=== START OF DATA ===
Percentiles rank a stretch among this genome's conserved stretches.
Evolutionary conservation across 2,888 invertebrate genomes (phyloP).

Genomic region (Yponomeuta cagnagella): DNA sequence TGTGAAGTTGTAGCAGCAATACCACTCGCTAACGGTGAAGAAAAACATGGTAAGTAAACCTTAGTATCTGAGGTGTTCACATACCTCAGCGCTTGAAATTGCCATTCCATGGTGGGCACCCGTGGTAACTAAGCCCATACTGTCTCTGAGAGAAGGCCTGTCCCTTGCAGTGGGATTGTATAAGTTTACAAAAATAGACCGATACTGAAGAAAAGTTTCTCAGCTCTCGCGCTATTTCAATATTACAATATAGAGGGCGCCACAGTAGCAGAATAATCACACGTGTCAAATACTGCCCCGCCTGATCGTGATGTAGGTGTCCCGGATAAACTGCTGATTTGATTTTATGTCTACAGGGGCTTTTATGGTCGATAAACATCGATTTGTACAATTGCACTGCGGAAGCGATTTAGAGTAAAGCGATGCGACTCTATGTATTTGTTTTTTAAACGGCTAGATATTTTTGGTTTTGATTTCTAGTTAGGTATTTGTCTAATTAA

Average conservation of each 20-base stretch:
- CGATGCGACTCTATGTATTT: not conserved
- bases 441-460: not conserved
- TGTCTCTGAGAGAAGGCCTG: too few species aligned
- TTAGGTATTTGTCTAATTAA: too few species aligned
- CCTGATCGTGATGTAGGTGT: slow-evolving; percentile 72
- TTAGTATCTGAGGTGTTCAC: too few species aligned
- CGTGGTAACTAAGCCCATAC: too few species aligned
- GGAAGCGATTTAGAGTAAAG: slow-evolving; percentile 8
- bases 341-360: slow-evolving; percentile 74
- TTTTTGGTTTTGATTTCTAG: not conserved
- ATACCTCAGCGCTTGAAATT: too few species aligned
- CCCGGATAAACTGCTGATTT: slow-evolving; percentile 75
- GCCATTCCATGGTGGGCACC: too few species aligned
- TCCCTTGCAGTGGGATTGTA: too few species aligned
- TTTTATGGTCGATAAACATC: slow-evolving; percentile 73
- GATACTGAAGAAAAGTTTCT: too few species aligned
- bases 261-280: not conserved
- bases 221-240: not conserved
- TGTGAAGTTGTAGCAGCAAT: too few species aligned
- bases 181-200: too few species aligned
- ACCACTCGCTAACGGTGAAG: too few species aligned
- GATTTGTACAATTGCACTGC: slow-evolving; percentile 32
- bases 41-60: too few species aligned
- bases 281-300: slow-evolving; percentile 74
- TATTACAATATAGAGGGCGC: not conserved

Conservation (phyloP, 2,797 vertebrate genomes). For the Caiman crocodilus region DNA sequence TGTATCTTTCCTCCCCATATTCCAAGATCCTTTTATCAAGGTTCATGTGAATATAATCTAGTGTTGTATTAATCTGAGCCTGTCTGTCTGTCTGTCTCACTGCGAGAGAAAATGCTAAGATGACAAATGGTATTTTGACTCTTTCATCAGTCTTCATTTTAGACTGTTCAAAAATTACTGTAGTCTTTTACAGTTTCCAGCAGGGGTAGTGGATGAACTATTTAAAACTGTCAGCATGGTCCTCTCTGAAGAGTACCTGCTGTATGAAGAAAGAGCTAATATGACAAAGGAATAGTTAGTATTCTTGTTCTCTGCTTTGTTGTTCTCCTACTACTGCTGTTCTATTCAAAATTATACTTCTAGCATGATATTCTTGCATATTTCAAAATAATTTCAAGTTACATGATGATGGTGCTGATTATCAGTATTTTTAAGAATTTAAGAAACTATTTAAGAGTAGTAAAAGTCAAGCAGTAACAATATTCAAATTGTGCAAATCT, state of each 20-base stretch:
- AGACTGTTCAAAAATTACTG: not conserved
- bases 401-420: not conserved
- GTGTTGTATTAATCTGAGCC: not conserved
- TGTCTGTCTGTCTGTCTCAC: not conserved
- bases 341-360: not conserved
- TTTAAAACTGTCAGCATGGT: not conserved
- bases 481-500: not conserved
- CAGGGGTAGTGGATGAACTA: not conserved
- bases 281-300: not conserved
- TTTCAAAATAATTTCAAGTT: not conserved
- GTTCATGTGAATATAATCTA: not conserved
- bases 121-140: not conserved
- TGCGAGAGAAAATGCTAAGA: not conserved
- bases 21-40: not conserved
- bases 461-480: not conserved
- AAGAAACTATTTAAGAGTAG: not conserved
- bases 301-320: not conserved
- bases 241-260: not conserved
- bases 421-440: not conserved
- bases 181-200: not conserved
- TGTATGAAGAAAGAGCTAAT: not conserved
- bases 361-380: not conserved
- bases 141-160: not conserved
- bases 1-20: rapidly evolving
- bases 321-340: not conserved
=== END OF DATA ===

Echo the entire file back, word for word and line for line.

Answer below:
Percentiles rank a stretch among this genome's conserved stretches.
Evolutionary conservation across 2,888 invertebrate genomes (phyloP).

Genomic region (Yponomeuta cagnagella): DNA sequence TGTGAAGTTGTAGCAGCAATACCACTCGCTAACGGTGAAGAAAAACATGGTAAGTAAACCTTAGTATCTGAGGTGTTCACATACCTCAGCGCTTGAAATTGCCATTCCATGGTGGGCACCCGTGGTAACTAAGCCCATACTGTCTCTGAGAGAAGGCCTGTCCCTTGCAGTGGGATTGTATAAGTTTACAAAAATAGACCGATACTGAAGAAAAGTTTCTCAGCTCTCGCGCTATTTCAATATTACAATATAGAGGGCGCCACAGTAGCAGAATAATCACACGTGTCAAATACTGCCCCGCCTGATCGTGATGTAGGTGTCCCGGATAAACTGCTGATTTGATTTTATGTCTACAGGGGCTTTTATGGTCGATAAACATCGATTTGTACAATTGCACTGCGGAAGCGATTTAGAGTAAAGCGATGCGACTCTATGTATTTGTTTTTTAAACGGCTAGATATTTTTGGTTTTGATTTCTAGTTAGGTATTTGTCTAATTAA

Average conservation of each 20-base stretch:
- CGATGCGACTCTATGTATTT: not conserved
- bases 441-460: not conserved
- TGTCTCTGAGAGAAGGCCTG: too few species aligned
- TTAGGTATTTGTCTAATTAA: too few species aligned
- CCTGATCGTGATGTAGGTGT: slow-evolving; percentile 72
- TTAGTATCTGAGGTGTTCAC: too few species aligned
- CGTGGTAACTAAGCCCATAC: too few species aligned
- GGAAGCGATTTAGAGTAAAG: slow-evolving; percentile 8
- bases 341-360: slow-evolving; percentile 74
- TTTTTGGTTTTGATTTCTAG: not conserved
- ATACCTCAGCGCTTGAAATT: too few species aligned
- CCCGGATAAACTGCTGATTT: slow-evolving; percentile 75
- GCCATTCCATGGTGGGCACC: too few species aligned
- TCCCTTGCAGTGGGATTGTA: too few species aligned
- TTTTATGGTCGATAAACATC: slow-evolving; percentile 73
- GATACTGAAGAAAAGTTTCT: too few species aligned
- bases 261-280: not conserved
- bases 221-240: not conserved
- TGTGAAGTTGTAGCAGCAAT: too few species aligned
- bases 181-200: too few species aligned
- ACCACTCGCTAACGGTGAAG: too few species aligned
- GATTTGTACAATTGCACTGC: slow-evolving; percentile 32
- bases 41-60: too few species aligned
- bases 281-300: slow-evolving; percentile 74
- TATTACAATATAGAGGGCGC: not conserved

Conservation (phyloP, 2,797 vertebrate genomes). For the Caiman crocodilus region DNA sequence TGTATCTTTCCTCCCCATATTCCAAGATCCTTTTATCAAGGTTCATGTGAATATAATCTAGTGTTGTATTAATCTGAGCCTGTCTGTCTGTCTGTCTCACTGCGAGAGAAAATGCTAAGATGACAAATGGTATTTTGACTCTTTCATCAGTCTTCATTTTAGACTGTTCAAAAATTACTGTAGTCTTTTACAGTTTCCAGCAGGGGTAGTGGATGAACTATTTAAAACTGTCAGCATGGTCCTCTCTGAAGAGTACCTGCTGTATGAAGAAAGAGCTAATATGACAAAGGAATAGTTAGTATTCTTGTTCTCTGCTTTGTTGTTCTCCTACTACTGCTGTTCTATTCAAAATTATACTTCTAGCATGATATTCTTGCATATTTCAAAATAATTTCAAGTTACATGATGATGGTGCTGATTATCAGTATTTTTAAGAATTTAAGAAACTATTTAAGAGTAGTAAAAGTCAAGCAGTAACAATATTCAAATTGTGCAAATCT, state of each 20-base stretch:
- AGACTGTTCAAAAATTACTG: not conserved
- bases 401-420: not conserved
- GTGTTGTATTAATCTGAGCC: not conserved
- TGTCTGTCTGTCTGTCTCAC: not conserved
- bases 341-360: not conserved
- TTTAAAACTGTCAGCATGGT: not conserved
- bases 481-500: not conserved
- CAGGGGTAGTGGATGAACTA: not conserved
- bases 281-300: not conserved
- TTTCAAAATAATTTCAAGTT: not conserved
- GTTCATGTGAATATAATCTA: not conserved
- bases 121-140: not conserved
- TGCGAGAGAAAATGCTAAGA: not conserved
- bases 21-40: not conserved
- bases 461-480: not conserved
- AAGAAACTATTTAAGAGTAG: not conserved
- bases 301-320: not conserved
- bases 241-260: not conserved
- bases 421-440: not conserved
- bases 181-200: not conserved
- TGTATGAAGAAAGAGCTAAT: not conserved
- bases 361-380: not conserved
- bases 141-160: not conserved
- bases 1-20: rapidly evolving
- bases 321-340: not conserved